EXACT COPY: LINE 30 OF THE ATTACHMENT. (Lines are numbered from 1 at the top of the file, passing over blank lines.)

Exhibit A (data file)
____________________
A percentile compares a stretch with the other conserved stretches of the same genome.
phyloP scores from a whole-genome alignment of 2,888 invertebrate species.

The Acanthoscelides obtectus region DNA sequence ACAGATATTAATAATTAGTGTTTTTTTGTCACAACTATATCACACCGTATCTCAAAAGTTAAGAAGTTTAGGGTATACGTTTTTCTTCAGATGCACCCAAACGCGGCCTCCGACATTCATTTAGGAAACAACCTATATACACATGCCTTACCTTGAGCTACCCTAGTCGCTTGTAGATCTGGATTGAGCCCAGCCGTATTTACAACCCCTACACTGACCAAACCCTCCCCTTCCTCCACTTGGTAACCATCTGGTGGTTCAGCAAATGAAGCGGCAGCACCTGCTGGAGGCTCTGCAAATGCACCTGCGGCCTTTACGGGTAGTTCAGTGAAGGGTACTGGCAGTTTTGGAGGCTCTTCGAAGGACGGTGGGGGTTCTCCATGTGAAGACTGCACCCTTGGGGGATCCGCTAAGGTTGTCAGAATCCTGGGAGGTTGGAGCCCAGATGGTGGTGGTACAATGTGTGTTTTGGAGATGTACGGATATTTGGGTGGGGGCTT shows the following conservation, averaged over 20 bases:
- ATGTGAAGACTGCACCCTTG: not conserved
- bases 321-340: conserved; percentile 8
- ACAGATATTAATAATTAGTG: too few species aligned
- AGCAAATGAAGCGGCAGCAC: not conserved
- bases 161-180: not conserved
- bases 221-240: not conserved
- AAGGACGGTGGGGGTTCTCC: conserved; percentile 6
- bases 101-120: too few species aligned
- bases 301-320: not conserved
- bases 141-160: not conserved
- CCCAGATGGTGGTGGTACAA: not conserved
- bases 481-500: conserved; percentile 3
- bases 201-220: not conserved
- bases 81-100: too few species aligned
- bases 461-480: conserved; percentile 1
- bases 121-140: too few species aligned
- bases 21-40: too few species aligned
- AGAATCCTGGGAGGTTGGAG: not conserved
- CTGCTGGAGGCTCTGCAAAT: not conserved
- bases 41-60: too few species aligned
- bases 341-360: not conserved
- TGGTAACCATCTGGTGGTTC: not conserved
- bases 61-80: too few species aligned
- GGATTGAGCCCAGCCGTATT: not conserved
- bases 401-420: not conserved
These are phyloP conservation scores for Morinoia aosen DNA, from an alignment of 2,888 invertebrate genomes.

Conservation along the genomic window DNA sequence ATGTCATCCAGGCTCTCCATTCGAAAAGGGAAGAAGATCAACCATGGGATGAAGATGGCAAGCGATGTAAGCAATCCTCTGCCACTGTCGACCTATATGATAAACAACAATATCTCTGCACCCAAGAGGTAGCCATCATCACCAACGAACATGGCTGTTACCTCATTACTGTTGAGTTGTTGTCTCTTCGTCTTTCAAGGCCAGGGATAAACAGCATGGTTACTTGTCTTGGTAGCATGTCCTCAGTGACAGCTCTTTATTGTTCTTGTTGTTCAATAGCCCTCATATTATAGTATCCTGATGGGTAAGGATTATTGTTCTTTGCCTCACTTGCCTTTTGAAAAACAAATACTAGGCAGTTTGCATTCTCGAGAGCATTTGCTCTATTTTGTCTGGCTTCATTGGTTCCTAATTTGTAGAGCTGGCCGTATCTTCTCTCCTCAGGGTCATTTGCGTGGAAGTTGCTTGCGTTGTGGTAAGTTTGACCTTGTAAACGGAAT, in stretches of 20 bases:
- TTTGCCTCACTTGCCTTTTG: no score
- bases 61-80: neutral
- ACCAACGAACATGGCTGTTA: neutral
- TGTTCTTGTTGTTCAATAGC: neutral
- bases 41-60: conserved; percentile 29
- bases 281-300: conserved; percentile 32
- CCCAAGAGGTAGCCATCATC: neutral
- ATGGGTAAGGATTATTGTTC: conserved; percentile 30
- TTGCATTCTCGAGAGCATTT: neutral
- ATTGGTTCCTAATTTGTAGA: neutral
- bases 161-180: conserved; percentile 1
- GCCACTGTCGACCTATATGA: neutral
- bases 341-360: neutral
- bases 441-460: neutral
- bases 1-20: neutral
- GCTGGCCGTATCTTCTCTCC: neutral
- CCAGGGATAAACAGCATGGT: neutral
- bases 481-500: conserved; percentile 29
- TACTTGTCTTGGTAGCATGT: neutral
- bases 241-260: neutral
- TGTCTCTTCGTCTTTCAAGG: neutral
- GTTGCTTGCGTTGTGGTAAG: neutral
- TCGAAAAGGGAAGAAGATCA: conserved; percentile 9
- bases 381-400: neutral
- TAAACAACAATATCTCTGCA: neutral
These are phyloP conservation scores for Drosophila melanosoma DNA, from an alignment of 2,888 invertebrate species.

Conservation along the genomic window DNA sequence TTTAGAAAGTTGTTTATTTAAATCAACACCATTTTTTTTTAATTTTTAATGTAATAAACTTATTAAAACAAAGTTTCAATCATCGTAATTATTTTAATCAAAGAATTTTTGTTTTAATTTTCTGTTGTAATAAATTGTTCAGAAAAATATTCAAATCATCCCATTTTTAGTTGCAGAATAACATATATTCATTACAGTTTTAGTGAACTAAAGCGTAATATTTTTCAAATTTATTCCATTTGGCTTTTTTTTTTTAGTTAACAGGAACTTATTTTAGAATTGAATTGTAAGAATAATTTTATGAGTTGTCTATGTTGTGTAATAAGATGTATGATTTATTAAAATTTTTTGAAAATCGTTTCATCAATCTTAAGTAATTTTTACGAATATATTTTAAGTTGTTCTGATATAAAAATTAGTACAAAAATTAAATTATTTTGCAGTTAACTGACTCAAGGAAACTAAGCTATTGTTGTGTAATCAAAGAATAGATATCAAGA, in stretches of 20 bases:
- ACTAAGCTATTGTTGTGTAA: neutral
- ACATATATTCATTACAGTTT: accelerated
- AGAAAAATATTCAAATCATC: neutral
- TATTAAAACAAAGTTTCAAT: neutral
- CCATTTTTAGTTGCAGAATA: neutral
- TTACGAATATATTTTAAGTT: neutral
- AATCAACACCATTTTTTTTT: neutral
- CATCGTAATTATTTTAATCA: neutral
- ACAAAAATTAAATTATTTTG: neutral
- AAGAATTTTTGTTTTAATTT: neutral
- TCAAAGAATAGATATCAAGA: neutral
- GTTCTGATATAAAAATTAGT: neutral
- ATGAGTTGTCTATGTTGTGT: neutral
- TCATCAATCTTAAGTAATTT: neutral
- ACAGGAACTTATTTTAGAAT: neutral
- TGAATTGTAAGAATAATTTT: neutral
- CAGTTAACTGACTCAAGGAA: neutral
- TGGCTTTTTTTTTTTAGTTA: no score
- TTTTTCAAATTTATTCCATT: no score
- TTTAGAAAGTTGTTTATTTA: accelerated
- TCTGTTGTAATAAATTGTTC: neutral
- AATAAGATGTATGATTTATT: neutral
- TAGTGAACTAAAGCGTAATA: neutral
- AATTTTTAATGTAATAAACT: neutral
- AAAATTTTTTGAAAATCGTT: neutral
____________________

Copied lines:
Conservation along the genomic window DNA sequence ATGTCATCCAGGCTCTCCATTCGAAAAGGGAAGAAGATCAACCATGGGATGAAGATGGCAAGCGATGTAAGCAATCCTCTGCCACTGTCGACCTATATGATAAACAACAATATCTCTGCACCCAAGAGGTAGCCATCATCACCAACGAACATGGCTGTTACCTCATTACTGTTGAGTTGTTGTCTCTTCGTCTTTCAAGGCCAGGGATAAACAGCATGGTTACTTGTCTTGGTAGCATGTCCTCAGTGACAGCTCTTTATTGTTCTTGTTGTTCAATAGCCCTCATATTATAGTATCCTGATGGGTAAGGATTATTGTTCTTTGCCTCACTTGCCTTTTGAAAAACAAATACTAGGCAGTTTGCATTCTCGAGAGCATTTGCTCTATTTTGTCTGGCTTCATTGGTTCCTAATTTGTAGAGCTGGCCGTATCTTCTCTCCTCAGGGTCATTTGCGTGGAAGTTGCTTGCGTTGTGGTAAGTTTGACCTTGTAAACGGAAT, in stretches of 20 bases: